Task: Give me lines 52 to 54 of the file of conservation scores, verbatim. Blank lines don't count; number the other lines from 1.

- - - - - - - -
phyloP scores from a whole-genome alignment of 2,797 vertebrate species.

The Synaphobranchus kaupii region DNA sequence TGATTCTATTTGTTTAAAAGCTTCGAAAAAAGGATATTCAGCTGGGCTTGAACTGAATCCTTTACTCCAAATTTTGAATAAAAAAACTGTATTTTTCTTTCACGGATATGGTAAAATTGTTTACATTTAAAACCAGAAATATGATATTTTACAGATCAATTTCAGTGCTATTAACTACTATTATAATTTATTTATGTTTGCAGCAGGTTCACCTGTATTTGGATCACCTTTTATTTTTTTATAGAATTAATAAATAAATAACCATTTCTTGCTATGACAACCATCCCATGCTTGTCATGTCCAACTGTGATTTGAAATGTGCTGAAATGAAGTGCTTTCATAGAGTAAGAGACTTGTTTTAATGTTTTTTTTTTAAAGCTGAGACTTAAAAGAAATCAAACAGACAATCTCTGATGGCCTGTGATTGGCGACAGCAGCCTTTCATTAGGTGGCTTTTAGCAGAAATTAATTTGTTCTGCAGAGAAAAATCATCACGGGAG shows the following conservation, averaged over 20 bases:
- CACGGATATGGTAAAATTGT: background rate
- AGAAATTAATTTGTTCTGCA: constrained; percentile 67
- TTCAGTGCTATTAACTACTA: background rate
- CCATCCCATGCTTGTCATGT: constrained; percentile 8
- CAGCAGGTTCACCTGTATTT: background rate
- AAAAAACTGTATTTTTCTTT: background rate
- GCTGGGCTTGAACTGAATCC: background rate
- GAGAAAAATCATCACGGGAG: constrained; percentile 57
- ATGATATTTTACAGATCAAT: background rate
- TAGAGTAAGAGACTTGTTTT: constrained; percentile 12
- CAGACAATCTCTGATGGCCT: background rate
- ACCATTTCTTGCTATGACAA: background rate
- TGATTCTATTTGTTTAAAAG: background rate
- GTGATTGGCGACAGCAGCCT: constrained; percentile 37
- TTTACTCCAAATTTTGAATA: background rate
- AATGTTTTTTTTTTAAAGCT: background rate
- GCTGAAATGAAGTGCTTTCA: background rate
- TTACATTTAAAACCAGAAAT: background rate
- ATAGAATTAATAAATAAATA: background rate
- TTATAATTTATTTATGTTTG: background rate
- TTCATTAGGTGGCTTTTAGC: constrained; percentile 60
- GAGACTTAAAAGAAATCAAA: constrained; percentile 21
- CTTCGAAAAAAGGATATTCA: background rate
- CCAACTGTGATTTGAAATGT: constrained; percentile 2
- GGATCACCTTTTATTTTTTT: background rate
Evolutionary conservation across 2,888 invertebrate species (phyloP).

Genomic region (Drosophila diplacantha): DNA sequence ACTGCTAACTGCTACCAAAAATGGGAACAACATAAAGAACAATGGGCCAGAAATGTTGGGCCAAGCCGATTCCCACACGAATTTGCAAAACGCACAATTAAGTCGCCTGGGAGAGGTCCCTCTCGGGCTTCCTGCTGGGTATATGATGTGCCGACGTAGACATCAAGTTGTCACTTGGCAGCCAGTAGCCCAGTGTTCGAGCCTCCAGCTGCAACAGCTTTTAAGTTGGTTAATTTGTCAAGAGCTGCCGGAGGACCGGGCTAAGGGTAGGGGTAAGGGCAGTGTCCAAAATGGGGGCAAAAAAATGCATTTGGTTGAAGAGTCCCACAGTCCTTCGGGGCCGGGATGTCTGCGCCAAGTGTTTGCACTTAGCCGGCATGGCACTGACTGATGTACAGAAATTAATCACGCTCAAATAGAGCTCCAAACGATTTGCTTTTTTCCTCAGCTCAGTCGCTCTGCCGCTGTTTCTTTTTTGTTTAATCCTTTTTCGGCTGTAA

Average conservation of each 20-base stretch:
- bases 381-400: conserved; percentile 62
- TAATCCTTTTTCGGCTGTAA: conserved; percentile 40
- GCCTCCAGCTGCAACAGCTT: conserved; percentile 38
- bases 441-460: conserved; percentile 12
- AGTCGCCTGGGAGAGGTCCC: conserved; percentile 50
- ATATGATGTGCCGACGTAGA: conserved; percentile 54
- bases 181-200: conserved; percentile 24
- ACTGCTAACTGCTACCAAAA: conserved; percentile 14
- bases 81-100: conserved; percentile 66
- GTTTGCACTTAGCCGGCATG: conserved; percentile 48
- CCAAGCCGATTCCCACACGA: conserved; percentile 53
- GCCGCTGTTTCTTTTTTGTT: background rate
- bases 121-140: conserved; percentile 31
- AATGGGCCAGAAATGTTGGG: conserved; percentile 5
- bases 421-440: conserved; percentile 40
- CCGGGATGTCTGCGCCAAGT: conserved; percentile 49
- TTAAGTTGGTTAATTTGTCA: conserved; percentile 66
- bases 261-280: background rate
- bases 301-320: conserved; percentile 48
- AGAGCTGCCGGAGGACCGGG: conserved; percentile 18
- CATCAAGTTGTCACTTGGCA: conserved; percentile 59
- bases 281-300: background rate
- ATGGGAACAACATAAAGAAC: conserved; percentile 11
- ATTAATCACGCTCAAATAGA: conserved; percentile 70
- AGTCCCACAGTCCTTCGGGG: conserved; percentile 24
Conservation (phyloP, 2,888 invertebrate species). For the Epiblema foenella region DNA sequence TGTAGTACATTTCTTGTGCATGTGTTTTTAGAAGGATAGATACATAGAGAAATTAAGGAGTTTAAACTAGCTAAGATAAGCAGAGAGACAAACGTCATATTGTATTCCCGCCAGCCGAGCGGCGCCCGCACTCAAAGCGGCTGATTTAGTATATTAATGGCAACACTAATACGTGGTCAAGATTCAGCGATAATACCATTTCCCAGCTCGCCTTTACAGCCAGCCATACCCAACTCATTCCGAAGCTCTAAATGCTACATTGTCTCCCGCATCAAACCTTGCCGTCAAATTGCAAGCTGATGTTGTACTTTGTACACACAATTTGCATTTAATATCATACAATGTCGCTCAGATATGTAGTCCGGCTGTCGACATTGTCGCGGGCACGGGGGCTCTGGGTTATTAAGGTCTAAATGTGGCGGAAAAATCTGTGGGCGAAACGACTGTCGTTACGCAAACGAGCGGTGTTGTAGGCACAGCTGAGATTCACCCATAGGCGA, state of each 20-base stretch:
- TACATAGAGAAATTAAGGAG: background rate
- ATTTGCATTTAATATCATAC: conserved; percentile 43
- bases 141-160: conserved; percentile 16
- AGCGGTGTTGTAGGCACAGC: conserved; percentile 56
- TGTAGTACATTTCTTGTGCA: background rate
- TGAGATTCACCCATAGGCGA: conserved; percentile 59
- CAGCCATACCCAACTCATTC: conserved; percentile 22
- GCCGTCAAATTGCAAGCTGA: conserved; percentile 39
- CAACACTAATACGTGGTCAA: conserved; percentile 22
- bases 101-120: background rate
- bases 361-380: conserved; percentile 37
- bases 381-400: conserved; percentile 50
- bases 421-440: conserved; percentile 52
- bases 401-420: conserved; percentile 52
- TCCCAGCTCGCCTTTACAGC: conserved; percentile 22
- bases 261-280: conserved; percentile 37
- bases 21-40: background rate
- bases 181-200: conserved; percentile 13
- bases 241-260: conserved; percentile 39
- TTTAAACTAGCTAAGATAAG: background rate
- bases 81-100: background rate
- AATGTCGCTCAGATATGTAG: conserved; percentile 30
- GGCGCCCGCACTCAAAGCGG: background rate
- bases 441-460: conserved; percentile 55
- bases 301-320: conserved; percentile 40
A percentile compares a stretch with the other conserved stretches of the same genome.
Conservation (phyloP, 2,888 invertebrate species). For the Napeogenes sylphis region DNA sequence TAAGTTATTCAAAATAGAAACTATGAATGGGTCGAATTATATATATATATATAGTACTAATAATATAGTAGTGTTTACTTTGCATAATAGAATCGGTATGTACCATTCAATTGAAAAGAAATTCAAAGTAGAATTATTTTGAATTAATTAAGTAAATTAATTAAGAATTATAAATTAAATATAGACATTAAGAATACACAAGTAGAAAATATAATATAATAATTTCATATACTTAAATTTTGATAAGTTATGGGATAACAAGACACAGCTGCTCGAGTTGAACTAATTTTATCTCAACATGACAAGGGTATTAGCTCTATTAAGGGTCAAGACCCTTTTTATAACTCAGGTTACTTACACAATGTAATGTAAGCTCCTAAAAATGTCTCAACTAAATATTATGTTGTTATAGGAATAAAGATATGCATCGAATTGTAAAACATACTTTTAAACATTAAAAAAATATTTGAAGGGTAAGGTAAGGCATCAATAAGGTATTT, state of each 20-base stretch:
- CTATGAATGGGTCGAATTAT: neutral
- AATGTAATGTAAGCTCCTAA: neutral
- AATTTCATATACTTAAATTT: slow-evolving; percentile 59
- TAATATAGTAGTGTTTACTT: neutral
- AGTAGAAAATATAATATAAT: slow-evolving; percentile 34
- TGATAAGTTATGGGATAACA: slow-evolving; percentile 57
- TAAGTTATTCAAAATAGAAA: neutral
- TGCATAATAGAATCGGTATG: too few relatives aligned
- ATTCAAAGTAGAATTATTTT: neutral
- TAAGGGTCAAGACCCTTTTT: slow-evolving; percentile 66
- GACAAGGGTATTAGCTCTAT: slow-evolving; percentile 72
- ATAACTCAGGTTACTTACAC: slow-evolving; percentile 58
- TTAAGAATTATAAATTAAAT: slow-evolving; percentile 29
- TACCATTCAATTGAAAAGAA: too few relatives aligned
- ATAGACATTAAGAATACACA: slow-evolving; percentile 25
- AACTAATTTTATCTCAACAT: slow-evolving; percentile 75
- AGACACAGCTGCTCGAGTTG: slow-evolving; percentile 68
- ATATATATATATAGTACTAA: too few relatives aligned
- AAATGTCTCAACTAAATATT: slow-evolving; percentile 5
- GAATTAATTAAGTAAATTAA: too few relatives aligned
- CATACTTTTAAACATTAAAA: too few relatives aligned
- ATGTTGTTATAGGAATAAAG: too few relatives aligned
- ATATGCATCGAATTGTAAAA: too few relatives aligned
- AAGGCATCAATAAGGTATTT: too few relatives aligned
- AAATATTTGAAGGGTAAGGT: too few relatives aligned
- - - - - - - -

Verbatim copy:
- bases 281-300: background rate
- ATGGGAACAACATAAAGAAC: conserved; percentile 11
- ATTAATCACGCTCAAATAGA: conserved; percentile 70